Nobody knows much about the Anschutz Entertainment Group, the massive sports/entertainment entity that owns Staples Center (and the whole L.A. Live complex), a healthy slice of the Los Angeles Lakers, and majority stakes in the Los Angeles Kings, L.A. Galaxy, and oodles of other franchises. What's there to know?
In January 2012, on the occasion of the possible construction of a football stadium in L.A., a project which would bring an NFL team or maybe two, The New Yorker took a crack at understanding what goes on there. Philip Anschutz, who came from oil money, is the reclusive, cutthroat, religious, old-timey conservative man behind the corporation. (He funds those mysterious values billboards and makes minority partners miserable. He rarely gives interviews.) Tim Leiweke, the group's CEO, is the entertainment expert, the public face, the dealmaker with local politicians. And they really wanted a stadium in downtown L.A. That's about all we found out.
Then, in September, strange news: Anschutz wanted to sell his entertainment assets. The nation's biggest sports group, up for grabs (at least, up for grabs to anyone who could find $10 billion lying around). From a financial perspective, it made some sense: L.A.-based sports franchises seemed especially attractive to buyers in 2012. But the Anschutz team had poured so much time and effort into sticking a stadium in their complex that it seemed odd they'd offload the whole business to another.
And it turns out they won't. According to the Wall Street Journal, Anschutz took the company off the market today. He couldn't find anyone who'd pay the price he was looking for:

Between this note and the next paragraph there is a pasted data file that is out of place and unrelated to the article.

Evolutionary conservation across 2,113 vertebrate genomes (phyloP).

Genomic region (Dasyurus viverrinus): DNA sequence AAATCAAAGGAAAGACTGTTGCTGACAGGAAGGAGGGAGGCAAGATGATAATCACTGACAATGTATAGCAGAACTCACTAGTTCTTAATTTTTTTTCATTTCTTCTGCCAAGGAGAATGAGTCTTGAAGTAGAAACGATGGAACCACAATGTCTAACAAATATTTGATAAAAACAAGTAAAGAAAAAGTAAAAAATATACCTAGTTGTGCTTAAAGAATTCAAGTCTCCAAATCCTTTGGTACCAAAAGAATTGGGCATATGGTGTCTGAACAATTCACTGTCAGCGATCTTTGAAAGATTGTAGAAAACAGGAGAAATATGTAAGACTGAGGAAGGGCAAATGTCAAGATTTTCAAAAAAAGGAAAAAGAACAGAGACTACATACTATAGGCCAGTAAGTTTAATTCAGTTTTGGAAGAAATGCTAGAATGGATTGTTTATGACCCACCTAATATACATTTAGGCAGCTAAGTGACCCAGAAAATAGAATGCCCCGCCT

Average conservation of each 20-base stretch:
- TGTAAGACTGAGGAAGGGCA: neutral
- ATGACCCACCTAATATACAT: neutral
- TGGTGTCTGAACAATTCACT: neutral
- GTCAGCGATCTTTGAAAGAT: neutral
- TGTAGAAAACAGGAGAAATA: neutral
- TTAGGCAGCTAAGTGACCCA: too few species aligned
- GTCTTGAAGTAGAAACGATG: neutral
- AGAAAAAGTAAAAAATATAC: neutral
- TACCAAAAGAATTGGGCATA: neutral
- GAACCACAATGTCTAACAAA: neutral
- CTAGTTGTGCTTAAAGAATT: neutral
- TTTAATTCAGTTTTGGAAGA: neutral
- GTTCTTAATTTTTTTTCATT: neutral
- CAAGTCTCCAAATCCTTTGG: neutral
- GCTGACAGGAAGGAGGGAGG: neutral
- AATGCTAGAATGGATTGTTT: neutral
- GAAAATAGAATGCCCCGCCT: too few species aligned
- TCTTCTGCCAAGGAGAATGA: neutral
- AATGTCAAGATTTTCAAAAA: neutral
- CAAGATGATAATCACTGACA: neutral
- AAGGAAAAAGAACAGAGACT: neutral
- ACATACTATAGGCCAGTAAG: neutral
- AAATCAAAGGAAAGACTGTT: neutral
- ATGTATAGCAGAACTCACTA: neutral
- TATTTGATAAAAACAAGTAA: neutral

Other people close to the sales process have said AEG and its advisers on the sale at Blackstone Group LP weren't able to generate interest in the company at the high single-digit billions, or even at the $10 billion price tag, they had been seeking.
Also, for the most recent year, AEG's earnings before interest, taxes, depreciation and amortization stood at about $350 million, according to people who reviewed the closely held company's numbers. In comparable transactions, earnings in that range would suggest a value of less than $5 billion, significantly below what the company and its advisers were looking for.
Does this mean anything for sports business more broadly? It's hard to say: Some people decided a company that should be worth $5 billion was worth six or seven billion instead of nine or ten billion. The numbers are too big, and the market's so far from open. A $10 billion purchase would have signaled more. (That said, if you know anything more about the failed sale, email me!)
But it does augur plenty for the future of the NFL in Los Angeles. Anschutz also announced today that Leiweke would be leaving the company, and that he would take a more active role in managing it. Which means the path to football in Los Angeles still runs through a 73-year-old culture warrior.